The Kellersons wait until 2 am before sneaking downstairs. Mrs. Kellerson takes a flashlight and climbs down the fire escape to shine a light through the terrified boy's window. The scene features Tommy scuttling across the wall just out of reach of the flashlight's beam and it's truly nail-biting. Meanwhile, Mr. Kellerson uses a passkey to come in the front door (unbeknownest to Tommy). The industrious kid uses a wire hanger to poke the key out of the lock on the other side of the door so he can pull it under the door and make his escape. The poor kid doesn't realize that, the whole time he's trying to hook the key, Mr. Kellerson is standing RIGHT OUTSIDE THE LOCKED BEDROOM DOOR staring bemusedly down and, at one point, even places the key where Tommy's wire hanger can reach it. Tommy opens the door and comes face to face with Kellerson! Soft-soaping the boy with plans to take him to the police station so all this can be straightened out, Mr. & Mrs. Kellerson walk Tommy out the door and down the street. They suddenly push the boy into an alley but Tommy somehow wriggles away and leads the Kellersons on a New York street chase. Sadly, they nab the boy and load him into a taxi (pretending they're his parents). A particularly brutal scene in the backseat finds the Kellersons trying to subdue the struggling boy. Tiring of this, Mr. Kellerson pulls his wife in front of Tommy to block the view of the cab driver (and us) and literally hauls off and punches the boy in the face! Knocking him unconscious. Now at their mercy, the pair carry the boy up to their apartment where they precariously place him on the fire escape so that he will have a convenient "accident".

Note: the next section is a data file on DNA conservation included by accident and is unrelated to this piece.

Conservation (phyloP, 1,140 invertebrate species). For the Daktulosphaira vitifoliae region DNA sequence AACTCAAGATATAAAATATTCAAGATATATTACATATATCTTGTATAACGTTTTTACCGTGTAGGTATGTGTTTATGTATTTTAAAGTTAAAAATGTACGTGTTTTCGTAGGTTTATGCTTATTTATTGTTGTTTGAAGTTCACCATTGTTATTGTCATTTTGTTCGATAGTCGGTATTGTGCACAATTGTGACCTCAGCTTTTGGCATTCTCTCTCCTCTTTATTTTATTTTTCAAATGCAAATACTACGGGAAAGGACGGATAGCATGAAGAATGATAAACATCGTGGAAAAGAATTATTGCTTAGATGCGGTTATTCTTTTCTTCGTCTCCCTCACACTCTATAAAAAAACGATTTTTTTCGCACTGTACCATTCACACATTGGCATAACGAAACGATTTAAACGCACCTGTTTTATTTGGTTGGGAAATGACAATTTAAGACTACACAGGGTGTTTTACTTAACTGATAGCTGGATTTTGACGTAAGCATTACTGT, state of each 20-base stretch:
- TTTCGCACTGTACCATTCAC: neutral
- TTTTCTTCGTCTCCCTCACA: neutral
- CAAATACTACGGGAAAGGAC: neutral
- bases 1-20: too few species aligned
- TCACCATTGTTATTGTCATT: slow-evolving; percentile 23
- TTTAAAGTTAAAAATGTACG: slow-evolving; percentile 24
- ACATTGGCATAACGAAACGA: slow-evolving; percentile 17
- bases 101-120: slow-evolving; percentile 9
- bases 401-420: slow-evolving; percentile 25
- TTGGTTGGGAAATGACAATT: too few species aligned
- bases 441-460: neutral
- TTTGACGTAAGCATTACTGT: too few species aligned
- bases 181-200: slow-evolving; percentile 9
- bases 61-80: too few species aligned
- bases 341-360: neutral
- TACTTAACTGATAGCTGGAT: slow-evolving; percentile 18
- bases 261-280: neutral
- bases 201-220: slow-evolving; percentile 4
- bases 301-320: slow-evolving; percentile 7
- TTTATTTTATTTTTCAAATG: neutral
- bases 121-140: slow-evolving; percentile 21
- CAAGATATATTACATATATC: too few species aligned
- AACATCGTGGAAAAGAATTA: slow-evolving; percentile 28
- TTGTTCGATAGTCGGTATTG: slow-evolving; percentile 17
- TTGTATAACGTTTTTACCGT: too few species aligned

Ted Tetzlaff shoots the screenplay with a swift, sure hand keeping suspense ratcheted up quite well. It is strange that he didn't make more films as a director since he demonstrates a sure hand with this movie. Also, great use of New York exteriors is made in which the sweltering heat of the city seems to ensure crime will bubble up. The entire cast is small but excellent without exception. Barbara Hale and Arthur Kennedy portray Tommy's parents with palpable weariness but still manage to convince us of their basic decency. Ruth Roman and Paul Gregory are exceptional as the seedy and genuinely threatening Kellersons. And Bobby Driscoll makes a fine little leading man. He obviously had the acting chops which is why the fact of Hollywood's "chewing him up and spitting him out" once he hit adolescence and was no longer "cute" is particularly tragic. Tossed aside and forgotten (just like the murdered man in "THE WINDOW"), Bobby Driscoll's unidentified dead body would be found in a similar abandoned tenement building in 1968 surrounded by empty bottles and religious pamphlets; it would take some police work to identify the nameless corpse as Disney's one-time top child actor and winner of a juvenile Academy Award for his performance in "THE WINDOW".

1 comment:

Weaverman said...

A great little movie which was remade quite well at least three times as THE BOY WHO CRIED MURDER, EYE WITNESS and CLOAK AND DAGGER but the original is still the best.
Cornell Woolrich has been the starting point for some excellent films.